It is possible for a plant to survive after losing all its leaves. However, that will only happen if you are successful in determining and remedying the problem.
Will Creed
Horticultural Help, NYC
www.HorticulturalHelp.com
I now have a book available on indoor plant care
London, uk
Anvar
Dec 1, 2017 1:12 PM CST
WillC said:Fluoridated water is not normally concentrated enough to cause damage to plants. However, hard water is loaded with mineral salts and could cause such damage.

It is possible for a plant to survive after losing all its leaves. However, that will only happen if you are successful in determining and remedying the problem.


I guess I tried it all now. Changed the soil 75%, collecting rain water and in the mean time using bottled spring water. Continuing to mist the plant twice a day. Keeping it in the most humid room, i.e. bathroom with generous amount of indirect light from the window.
Am I missing anything?
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Faridat
Dec 1, 2017 2:22 PM CST
Hi and welcome! I think your plant went through many changes when it was already stressed, I can say at least two, change of pot/repotting, change of place, moved to the bathroom. Now, I would suggest to think about what you did different with the other same plants you have in other rooms and places in the house. Also, the soil looks dry in the images.
In some Native languages the term for plants translates to "those who take care of us."
Robin Wall Kimmerer
London, uk
Anvar
Dec 1, 2017 2:35 PM CST
Faridat said:Hi and welcome! I think your plant went through many changes when it was already stressed, I can say at least two, change of pot/repotting, change of place, moved to the bathroom. Now, I would suggest to think about what you did different with the other same plants you have in other rooms and places in the house. Also, the soil looks dry in the images.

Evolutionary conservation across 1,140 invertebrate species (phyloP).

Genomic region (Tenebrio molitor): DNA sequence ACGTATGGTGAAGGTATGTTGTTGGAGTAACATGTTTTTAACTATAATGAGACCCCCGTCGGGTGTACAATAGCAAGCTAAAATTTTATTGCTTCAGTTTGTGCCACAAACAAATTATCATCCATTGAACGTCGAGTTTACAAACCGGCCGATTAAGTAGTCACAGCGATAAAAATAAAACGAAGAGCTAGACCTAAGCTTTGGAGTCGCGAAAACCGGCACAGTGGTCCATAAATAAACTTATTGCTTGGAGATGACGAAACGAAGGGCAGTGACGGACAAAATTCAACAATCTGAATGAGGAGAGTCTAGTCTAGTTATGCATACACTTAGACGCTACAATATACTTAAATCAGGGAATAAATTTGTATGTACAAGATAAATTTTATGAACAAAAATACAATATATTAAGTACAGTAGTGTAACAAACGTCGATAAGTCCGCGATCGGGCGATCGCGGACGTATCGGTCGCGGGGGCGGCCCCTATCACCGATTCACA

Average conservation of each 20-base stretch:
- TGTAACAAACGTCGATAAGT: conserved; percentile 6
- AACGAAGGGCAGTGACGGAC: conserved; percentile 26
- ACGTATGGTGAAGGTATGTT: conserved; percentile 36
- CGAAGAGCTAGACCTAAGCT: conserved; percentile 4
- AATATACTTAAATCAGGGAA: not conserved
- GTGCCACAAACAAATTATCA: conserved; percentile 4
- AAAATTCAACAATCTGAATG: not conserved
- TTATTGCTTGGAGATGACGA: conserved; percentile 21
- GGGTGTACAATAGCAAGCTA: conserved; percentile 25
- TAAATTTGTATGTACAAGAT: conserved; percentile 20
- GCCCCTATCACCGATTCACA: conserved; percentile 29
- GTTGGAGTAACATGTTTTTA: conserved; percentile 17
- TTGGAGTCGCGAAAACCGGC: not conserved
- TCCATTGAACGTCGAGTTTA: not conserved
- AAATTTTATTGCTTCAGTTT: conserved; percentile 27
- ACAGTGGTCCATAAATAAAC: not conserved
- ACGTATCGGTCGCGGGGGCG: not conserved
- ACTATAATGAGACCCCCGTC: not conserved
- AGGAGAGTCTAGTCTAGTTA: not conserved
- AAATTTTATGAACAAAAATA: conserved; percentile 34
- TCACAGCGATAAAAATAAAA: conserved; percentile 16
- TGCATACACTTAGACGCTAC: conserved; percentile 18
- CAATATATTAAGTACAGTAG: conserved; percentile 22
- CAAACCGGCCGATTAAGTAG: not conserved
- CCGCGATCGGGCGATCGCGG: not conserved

Hi
Thanks for the welcome.
All the changes came after the plant started to die Sad
I first moved the plant to the bathroom where it stayed for three weeks before I re potted it in a view that something was wrong with the soil. 're soil looks dry, it must be the quality of the picture, and it is definitely well wet also it gets sprayed with plenty of water twice every day.
Thanks
A
Name: Will Creed
NYC
Professional indoor plant consultan
Image
WillC
Dec 1, 2017 2:48 PM CST
Somewhere along the line, the roots were damaged either by improper watering or repotting. The question now is if there is enough life left in the roots to be able to sustain new growth going forward.

BTW, if this plant is watered properly, it will do fine in low humidity. Misting is never a substitute for proper watering as very little water is absorbed through the leaves.
Will Creed
Horticultural Help, NYC
www.HorticulturalHelp.com
I now have a book available on indoor plant care
London, uk
Anvar
Dec 1, 2017 3:26 PM CST
WillC said:Somewhere along the line, the roots were damaged either by improper watering or repotting. The question now is if there is enough life left in the roots to be able to sustain new growth going forward.

BTW, if this plant is watered properly, it will do fine in low humidity. Misting is never a substitute for proper watering as very little water is absorbed through the leaves.


Just to check, how many caltheas have you?
Name: Will Creed
NYC
Professional indoor plant consultan
Image
WillC
Dec 1, 2017 3:32 PM CST
I have cared for dozens of Calathea in a variety of locations over the years.
Will Creed
Horticultural Help, NYC
www.HorticulturalHelp.com
I now have a book available on indoor plant care
London, uk
Anvar
Dec 1, 2017 3:45 PM CST
WillC said:I have cared for dozens of Calathea in a variety of locations over the years.


Oh good. By the way thanks for your help. I'll try to water it not and hope it'll do the trick.